Exhibition: Global Cities
Tate Modern, Turbine Hall
20 June – 27 August
It comes as a welcome surprise that a show as profoundly vacuous as Global Cities should expose its superficiality in various and complex ways.
Tate Modern’s Turbine Hall is undoubtedly a difficult space to fill sensibly with anything other than a giant turbine. Putting a one-storey scaffolding structure at one far end, however, shows a remarkable lack of ambition. In what follows I’ll ignore the ‘official’ art work on display, which is at times entertaining, pleasing or intriguing, but in the context of this show has the character of an afterthought, remembered dutifully and without enthusiasm.
Global Cities is a revamped (or rehashed) exhibition that had previously been on show at Venice’s 10th International Architecture Exhibition. The ostensible subject are ten ‘global cities’: the architecture of which they consist and the forms of life that they support. On the lower level exhibits are divided according to five themes (size, speed, form, density, diversity), much as King Lear might be analysed in terms of family, power, madness, eye-gouging etc. The exhibits as such are photographs and videos shown on makeshift walls and cubicles, but above all the chunks of text, statistics and graphs that are liberally stuck on any available surface. The star of the show ought by all rights be the statistician. On the upper level is a thin corridor, from which five or so larger platforms jut out. There are a number of objects on display there, but very few statistics, which is disappointing.
If we ignore the character of the sentences in which our statistician’s work is embedded (vapid platitudes dressed up as scientifically informed, activism-inducing aphorisms), we are still left with a central problem. Why, after the invention of moveable type, of the book, the pamphlet and magazine, after computer screens and screens of all sorts, did the curators think that walls, make-shift or otherwise, might still be useful media for the transmission of print? I won’t venture an answer, but I will note that the exhibition would have looked very nice as a pop-up book.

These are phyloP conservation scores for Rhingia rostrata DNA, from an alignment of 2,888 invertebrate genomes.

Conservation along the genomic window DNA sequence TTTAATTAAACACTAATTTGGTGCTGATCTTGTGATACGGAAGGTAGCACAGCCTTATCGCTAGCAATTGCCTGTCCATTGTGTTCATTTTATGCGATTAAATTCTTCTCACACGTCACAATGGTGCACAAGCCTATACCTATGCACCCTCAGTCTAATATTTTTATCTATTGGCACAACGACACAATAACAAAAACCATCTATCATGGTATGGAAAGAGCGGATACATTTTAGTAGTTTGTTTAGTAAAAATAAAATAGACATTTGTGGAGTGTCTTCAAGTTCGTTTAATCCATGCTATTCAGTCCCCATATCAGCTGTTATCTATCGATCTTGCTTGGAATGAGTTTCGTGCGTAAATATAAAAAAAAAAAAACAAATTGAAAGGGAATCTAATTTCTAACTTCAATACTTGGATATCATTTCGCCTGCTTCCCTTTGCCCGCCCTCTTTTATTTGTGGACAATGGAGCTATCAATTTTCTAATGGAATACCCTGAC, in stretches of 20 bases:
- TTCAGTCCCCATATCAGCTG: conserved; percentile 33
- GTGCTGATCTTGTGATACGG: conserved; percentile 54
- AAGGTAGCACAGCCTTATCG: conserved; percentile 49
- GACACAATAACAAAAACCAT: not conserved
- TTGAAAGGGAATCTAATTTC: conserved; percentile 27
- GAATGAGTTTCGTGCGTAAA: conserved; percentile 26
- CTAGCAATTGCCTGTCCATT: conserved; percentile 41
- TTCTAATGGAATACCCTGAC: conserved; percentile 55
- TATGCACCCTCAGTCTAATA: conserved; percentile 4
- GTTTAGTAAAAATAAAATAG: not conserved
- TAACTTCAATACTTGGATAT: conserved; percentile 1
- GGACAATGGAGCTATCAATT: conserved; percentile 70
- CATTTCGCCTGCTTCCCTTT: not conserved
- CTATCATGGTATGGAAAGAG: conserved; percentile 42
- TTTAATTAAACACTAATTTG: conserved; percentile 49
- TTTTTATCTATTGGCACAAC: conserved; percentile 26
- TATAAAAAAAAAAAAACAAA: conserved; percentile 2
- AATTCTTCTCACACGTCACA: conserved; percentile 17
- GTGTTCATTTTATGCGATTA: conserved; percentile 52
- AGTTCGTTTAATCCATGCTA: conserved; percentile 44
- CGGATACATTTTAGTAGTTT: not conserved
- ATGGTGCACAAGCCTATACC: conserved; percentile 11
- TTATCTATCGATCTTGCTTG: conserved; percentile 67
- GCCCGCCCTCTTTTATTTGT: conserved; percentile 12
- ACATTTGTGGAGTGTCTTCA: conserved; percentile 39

That unanswered question remains central, if in a round-about way.
Although Global Cities is in general criminally anodyne given its subject matter, there is a low-level insinuation of politics in many of the aphorisms: 20% of Johannesburg households have no income, we read. In the context of the Tate Modern, however, the effect of such discrete figures and percentages, stripped bare of any scholarly apparatus, is unlikely to be to promote activism, solidarity, militancy etc. Rather, it is to produce a sense of passing shock and wonder that we might remember having felt once before, when being told how many double decker buses you would have to pile on top of each other to reach the moon. We feel a slow-witted, open-mouthed sense of incredulity, before we shuffle on to the next dispassionate amusement. And this is, in fact, what happens. I found myself not alone in walking from one statistic to the next, from photograph to bar chart, number to percentage, reading the explanatory texts, at that same slow pace to which we are used to navigating galleries, as if I were looking at works of art.
What has persisted despite the various transformations of visual art during the last 100-odd years is a bodily memory of the gallery and its objects that manifests itself in certain kinds of behaviour and not in others. Perhaps Walter Benjamin’s aura and flâneur are alive and well. Or, less flippantly, perhaps art produces forms of understanding that are hostile to the kinds of knowledge that statistics provide; hostile, in fact, to many of the bureaucratic planning and development schemes that have dominated cities (Fritz Haeg’s Edible Estates falls awkwardly between the two).
We return to our unanswered question. If the curators’ intention had been to produce a show that revealed this ‘gallery effect’ even on information, facts, textual material, then their curatorial decisions may have been surprising but successful. If rather, as I suspect, their intention had been to create argument and action around central urban issues that affect us, then they will have largely failed. At any rate, they would have done better to give away copies of Mike Davis’ Planet of Slums or subscriptions to Urban Studies, say, to have created reading groups and presented all-day lectures, or invited urban geographers to analyse and criticize the current state of cities and future projects to transform them.
There were one or two other things that were interesting about the show, but I’ll leave it at that.